Government drone by day and book lover and geek girl by night!
So this was a short book to get through (only 260 pages) but it left a big impact. I thought at first that things moved a bit slow, but once you get to the meat of the story, you won't be able to put this down at all. You are going to just be shocked and dismayed at the things that are going on with the main character (Caitlin) throughout this book.
"Dreamland" opens on Caitlin's birthday when she and her parents realize that her older sister Cassandra has ran away to be with a guy she fell in love with after like three weeks. Cassandra does not go to Yale and stays away from her family and refuses to talk to them. Caitlin is left adrift since she is not used to being her, without her perfect older sister nearby to emulate. This leaves a hole in Caitlin where a boy named Rogerson Biscoe (his name even sounds douchey) steps in. Before Caitlin realizes it, somehow her whole life becomes Rogerson.
I felt for Caitlin. Her mother becomes a barely functioning person at first, and her father is in denial after her sister runs away. She's trying her best to not be a problem, that even means not complaining when no one celebrates her birthday. She's talked into joining the cheerleading squad by her best (and only friend) though she doesn't want to and after she starts seeing Rogerson, her grades fall and she's spending most of her time getting high with him and his other friends. It's like a slow roll to another world and Caitlin doesn't know how to or even want to really get out of it. That is until Rogerson hits her the first time. And then the book goes dark. Because you read about Caitlin's justifications, her fear, her starting to realize after a while that even when she's perfect that Rogeron really just wants a reason to hit her. I wanted to scoop up this fictional character and hug her.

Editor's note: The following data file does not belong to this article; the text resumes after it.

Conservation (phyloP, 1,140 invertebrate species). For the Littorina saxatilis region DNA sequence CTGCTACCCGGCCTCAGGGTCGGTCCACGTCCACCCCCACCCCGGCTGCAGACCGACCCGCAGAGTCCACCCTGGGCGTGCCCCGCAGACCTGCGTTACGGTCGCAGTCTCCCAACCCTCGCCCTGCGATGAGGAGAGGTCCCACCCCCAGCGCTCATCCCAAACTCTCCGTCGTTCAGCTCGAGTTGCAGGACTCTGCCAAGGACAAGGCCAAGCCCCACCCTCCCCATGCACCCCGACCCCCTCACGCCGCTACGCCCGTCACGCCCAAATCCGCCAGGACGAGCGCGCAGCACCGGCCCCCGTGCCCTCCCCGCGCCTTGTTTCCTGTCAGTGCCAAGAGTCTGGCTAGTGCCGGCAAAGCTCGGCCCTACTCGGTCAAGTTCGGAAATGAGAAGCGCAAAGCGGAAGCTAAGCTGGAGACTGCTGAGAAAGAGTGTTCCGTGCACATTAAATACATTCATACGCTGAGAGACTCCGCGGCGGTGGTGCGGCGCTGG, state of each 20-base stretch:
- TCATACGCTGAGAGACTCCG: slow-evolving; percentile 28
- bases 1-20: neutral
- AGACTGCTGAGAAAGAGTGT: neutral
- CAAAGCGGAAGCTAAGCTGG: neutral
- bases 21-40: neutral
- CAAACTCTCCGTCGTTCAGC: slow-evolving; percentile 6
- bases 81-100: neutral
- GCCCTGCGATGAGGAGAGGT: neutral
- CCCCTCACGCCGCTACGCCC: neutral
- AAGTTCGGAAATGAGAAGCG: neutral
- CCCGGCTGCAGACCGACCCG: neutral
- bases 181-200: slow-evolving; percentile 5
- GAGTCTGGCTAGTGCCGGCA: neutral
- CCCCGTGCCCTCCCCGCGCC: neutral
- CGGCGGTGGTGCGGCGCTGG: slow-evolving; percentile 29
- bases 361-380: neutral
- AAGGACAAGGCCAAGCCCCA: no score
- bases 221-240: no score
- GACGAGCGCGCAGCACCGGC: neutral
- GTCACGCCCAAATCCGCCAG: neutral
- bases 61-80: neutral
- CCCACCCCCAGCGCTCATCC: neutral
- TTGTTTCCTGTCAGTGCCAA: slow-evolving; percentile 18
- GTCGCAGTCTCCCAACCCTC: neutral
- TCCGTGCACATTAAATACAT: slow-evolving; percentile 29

Dessen does a good job of showing Caitlin realizing that she's in a bad relationship, but not really knowing how to get out of it. And with her parents still focused on other matters, it becomes easy for her to fool them into thinking everything is okay with her.
Dessen always has recurring characters in her YA books and I swear that Rogerson was in Lock and Key (which I also loved). Too bad no one ran him over with a car.
I also love how Dessen shows all of these women in this book in relationships they call "love" but honestly are not. Or at least I would not call them love between two people who trust and respect each other. Cassandra's life is a mess and her deciding that her parents put all their hopes into her to have her run off with some dude did not endear her to me at all. Even Caitlin's best friend who is only defined when she is dating someone I found a bit sad. So when Caitlin even when she realizes that Rogerson hitting her is awful and she doesn't think she can keep hanging on to him, I get why she hid what was going on and kept trucking along with it. That's cause she's told over and over again that love is the answer even when the other person is not right for you. I think a little window opens up a bit when Caitlin finds out another friend of hers finally had it with her deadbeat boyfriend and left him.
The writing was raw and honest. And I loved how you had Caitlin slowly coming into her own and realizing that maybe her sister was not as perfect as she always thought.
The ending was a surprise and I love that the book didn't just take an easy way out with and everything was super okay with everyone, the end.